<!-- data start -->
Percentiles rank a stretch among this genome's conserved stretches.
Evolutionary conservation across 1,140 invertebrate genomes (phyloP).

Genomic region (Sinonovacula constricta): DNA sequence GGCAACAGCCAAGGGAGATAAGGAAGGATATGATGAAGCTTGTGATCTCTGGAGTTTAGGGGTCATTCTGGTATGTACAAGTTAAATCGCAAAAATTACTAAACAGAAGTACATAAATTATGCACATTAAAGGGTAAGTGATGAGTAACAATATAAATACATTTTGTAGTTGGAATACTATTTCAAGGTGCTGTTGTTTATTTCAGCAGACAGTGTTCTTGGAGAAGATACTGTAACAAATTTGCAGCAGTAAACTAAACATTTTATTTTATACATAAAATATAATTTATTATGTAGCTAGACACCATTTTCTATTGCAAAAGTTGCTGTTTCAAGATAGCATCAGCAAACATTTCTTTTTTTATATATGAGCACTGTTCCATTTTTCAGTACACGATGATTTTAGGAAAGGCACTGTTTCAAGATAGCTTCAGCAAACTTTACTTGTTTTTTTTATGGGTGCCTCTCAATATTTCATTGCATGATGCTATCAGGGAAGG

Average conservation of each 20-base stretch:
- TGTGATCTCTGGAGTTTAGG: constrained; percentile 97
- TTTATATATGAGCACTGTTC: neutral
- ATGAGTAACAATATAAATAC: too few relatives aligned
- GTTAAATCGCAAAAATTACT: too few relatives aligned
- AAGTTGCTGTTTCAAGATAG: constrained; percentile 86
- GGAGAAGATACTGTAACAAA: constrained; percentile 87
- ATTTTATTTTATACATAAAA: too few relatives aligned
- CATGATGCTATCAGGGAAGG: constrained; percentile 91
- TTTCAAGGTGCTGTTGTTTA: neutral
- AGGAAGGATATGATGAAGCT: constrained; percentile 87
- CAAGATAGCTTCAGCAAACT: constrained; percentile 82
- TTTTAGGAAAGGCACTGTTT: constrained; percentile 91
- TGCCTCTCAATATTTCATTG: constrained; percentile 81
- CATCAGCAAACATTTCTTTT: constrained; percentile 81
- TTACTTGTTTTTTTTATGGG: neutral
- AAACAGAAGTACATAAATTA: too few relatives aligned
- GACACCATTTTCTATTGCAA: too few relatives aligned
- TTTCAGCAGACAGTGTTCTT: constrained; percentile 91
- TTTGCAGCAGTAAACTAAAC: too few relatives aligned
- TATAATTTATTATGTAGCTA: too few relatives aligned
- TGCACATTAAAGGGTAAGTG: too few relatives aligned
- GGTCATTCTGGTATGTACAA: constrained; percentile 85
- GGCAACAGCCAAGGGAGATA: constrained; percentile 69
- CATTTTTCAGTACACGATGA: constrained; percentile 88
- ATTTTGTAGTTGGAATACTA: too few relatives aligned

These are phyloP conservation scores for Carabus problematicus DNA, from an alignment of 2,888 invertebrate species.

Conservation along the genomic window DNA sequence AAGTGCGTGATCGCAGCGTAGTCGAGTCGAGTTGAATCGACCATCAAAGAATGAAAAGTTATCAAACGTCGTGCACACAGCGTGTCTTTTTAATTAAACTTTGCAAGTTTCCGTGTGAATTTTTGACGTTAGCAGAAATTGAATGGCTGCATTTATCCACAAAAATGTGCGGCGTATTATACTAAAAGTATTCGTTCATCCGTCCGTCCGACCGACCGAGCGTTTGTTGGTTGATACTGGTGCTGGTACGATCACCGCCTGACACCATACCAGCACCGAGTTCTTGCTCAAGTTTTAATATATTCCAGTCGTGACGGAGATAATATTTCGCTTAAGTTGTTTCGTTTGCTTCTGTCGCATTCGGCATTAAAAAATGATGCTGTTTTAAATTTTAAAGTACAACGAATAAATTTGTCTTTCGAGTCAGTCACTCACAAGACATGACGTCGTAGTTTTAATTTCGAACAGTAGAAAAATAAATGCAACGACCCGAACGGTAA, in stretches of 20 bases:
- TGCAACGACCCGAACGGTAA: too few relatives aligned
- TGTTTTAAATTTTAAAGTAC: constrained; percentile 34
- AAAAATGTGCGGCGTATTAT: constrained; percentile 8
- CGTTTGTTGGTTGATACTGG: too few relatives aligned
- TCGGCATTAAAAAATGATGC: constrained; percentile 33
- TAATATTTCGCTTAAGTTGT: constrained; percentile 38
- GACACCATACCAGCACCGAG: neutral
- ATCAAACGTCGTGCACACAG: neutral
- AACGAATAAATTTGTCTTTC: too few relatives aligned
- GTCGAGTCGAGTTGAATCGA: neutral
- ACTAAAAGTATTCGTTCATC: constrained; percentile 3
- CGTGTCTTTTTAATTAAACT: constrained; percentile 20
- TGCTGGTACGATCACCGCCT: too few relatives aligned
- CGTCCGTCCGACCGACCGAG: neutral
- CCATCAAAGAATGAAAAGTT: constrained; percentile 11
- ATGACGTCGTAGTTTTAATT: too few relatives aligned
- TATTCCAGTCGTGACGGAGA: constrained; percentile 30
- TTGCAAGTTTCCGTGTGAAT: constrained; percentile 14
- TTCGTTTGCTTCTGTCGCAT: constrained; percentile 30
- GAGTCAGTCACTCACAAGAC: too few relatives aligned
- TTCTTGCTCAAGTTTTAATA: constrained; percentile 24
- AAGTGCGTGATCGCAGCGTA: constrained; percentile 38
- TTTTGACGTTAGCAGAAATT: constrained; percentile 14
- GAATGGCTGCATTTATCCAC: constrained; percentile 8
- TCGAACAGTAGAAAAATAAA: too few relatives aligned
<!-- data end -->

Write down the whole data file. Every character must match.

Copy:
Percentiles rank a stretch among this genome's conserved stretches.
Evolutionary conservation across 1,140 invertebrate genomes (phyloP).

Genomic region (Sinonovacula constricta): DNA sequence GGCAACAGCCAAGGGAGATAAGGAAGGATATGATGAAGCTTGTGATCTCTGGAGTTTAGGGGTCATTCTGGTATGTACAAGTTAAATCGCAAAAATTACTAAACAGAAGTACATAAATTATGCACATTAAAGGGTAAGTGATGAGTAACAATATAAATACATTTTGTAGTTGGAATACTATTTCAAGGTGCTGTTGTTTATTTCAGCAGACAGTGTTCTTGGAGAAGATACTGTAACAAATTTGCAGCAGTAAACTAAACATTTTATTTTATACATAAAATATAATTTATTATGTAGCTAGACACCATTTTCTATTGCAAAAGTTGCTGTTTCAAGATAGCATCAGCAAACATTTCTTTTTTTATATATGAGCACTGTTCCATTTTTCAGTACACGATGATTTTAGGAAAGGCACTGTTTCAAGATAGCTTCAGCAAACTTTACTTGTTTTTTTTATGGGTGCCTCTCAATATTTCATTGCATGATGCTATCAGGGAAGG

Average conservation of each 20-base stretch:
- TGTGATCTCTGGAGTTTAGG: constrained; percentile 97
- TTTATATATGAGCACTGTTC: neutral
- ATGAGTAACAATATAAATAC: too few relatives aligned
- GTTAAATCGCAAAAATTACT: too few relatives aligned
- AAGTTGCTGTTTCAAGATAG: constrained; percentile 86
- GGAGAAGATACTGTAACAAA: constrained; percentile 87
- ATTTTATTTTATACATAAAA: too few relatives aligned
- CATGATGCTATCAGGGAAGG: constrained; percentile 91
- TTTCAAGGTGCTGTTGTTTA: neutral
- AGGAAGGATATGATGAAGCT: constrained; percentile 87
- CAAGATAGCTTCAGCAAACT: constrained; percentile 82
- TTTTAGGAAAGGCACTGTTT: constrained; percentile 91
- TGCCTCTCAATATTTCATTG: constrained; percentile 81
- CATCAGCAAACATTTCTTTT: constrained; percentile 81
- TTACTTGTTTTTTTTATGGG: neutral
- AAACAGAAGTACATAAATTA: too few relatives aligned
- GACACCATTTTCTATTGCAA: too few relatives aligned
- TTTCAGCAGACAGTGTTCTT: constrained; percentile 91
- TTTGCAGCAGTAAACTAAAC: too few relatives aligned
- TATAATTTATTATGTAGCTA: too few relatives aligned
- TGCACATTAAAGGGTAAGTG: too few relatives aligned
- GGTCATTCTGGTATGTACAA: constrained; percentile 85
- GGCAACAGCCAAGGGAGATA: constrained; percentile 69
- CATTTTTCAGTACACGATGA: constrained; percentile 88
- ATTTTGTAGTTGGAATACTA: too few relatives aligned

These are phyloP conservation scores for Carabus problematicus DNA, from an alignment of 2,888 invertebrate species.

Conservation along the genomic window DNA sequence AAGTGCGTGATCGCAGCGTAGTCGAGTCGAGTTGAATCGACCATCAAAGAATGAAAAGTTATCAAACGTCGTGCACACAGCGTGTCTTTTTAATTAAACTTTGCAAGTTTCCGTGTGAATTTTTGACGTTAGCAGAAATTGAATGGCTGCATTTATCCACAAAAATGTGCGGCGTATTATACTAAAAGTATTCGTTCATCCGTCCGTCCGACCGACCGAGCGTTTGTTGGTTGATACTGGTGCTGGTACGATCACCGCCTGACACCATACCAGCACCGAGTTCTTGCTCAAGTTTTAATATATTCCAGTCGTGACGGAGATAATATTTCGCTTAAGTTGTTTCGTTTGCTTCTGTCGCATTCGGCATTAAAAAATGATGCTGTTTTAAATTTTAAAGTACAACGAATAAATTTGTCTTTCGAGTCAGTCACTCACAAGACATGACGTCGTAGTTTTAATTTCGAACAGTAGAAAAATAAATGCAACGACCCGAACGGTAA, in stretches of 20 bases:
- TGCAACGACCCGAACGGTAA: too few relatives aligned
- TGTTTTAAATTTTAAAGTAC: constrained; percentile 34
- AAAAATGTGCGGCGTATTAT: constrained; percentile 8
- CGTTTGTTGGTTGATACTGG: too few relatives aligned
- TCGGCATTAAAAAATGATGC: constrained; percentile 33
- TAATATTTCGCTTAAGTTGT: constrained; percentile 38
- GACACCATACCAGCACCGAG: neutral
- ATCAAACGTCGTGCACACAG: neutral
- AACGAATAAATTTGTCTTTC: too few relatives aligned
- GTCGAGTCGAGTTGAATCGA: neutral
- ACTAAAAGTATTCGTTCATC: constrained; percentile 3
- CGTGTCTTTTTAATTAAACT: constrained; percentile 20
- TGCTGGTACGATCACCGCCT: too few relatives aligned
- CGTCCGTCCGACCGACCGAG: neutral
- CCATCAAAGAATGAAAAGTT: constrained; percentile 11
- ATGACGTCGTAGTTTTAATT: too few relatives aligned
- TATTCCAGTCGTGACGGAGA: constrained; percentile 30
- TTGCAAGTTTCCGTGTGAAT: constrained; percentile 14
- TTCGTTTGCTTCTGTCGCAT: constrained; percentile 30
- GAGTCAGTCACTCACAAGAC: too few relatives aligned
- TTCTTGCTCAAGTTTTAATA: constrained; percentile 24
- AAGTGCGTGATCGCAGCGTA: constrained; percentile 38
- TTTTGACGTTAGCAGAAATT: constrained; percentile 14
- GAATGGCTGCATTTATCCAC: constrained; percentile 8
- TCGAACAGTAGAAAAATAAA: too few relatives aligned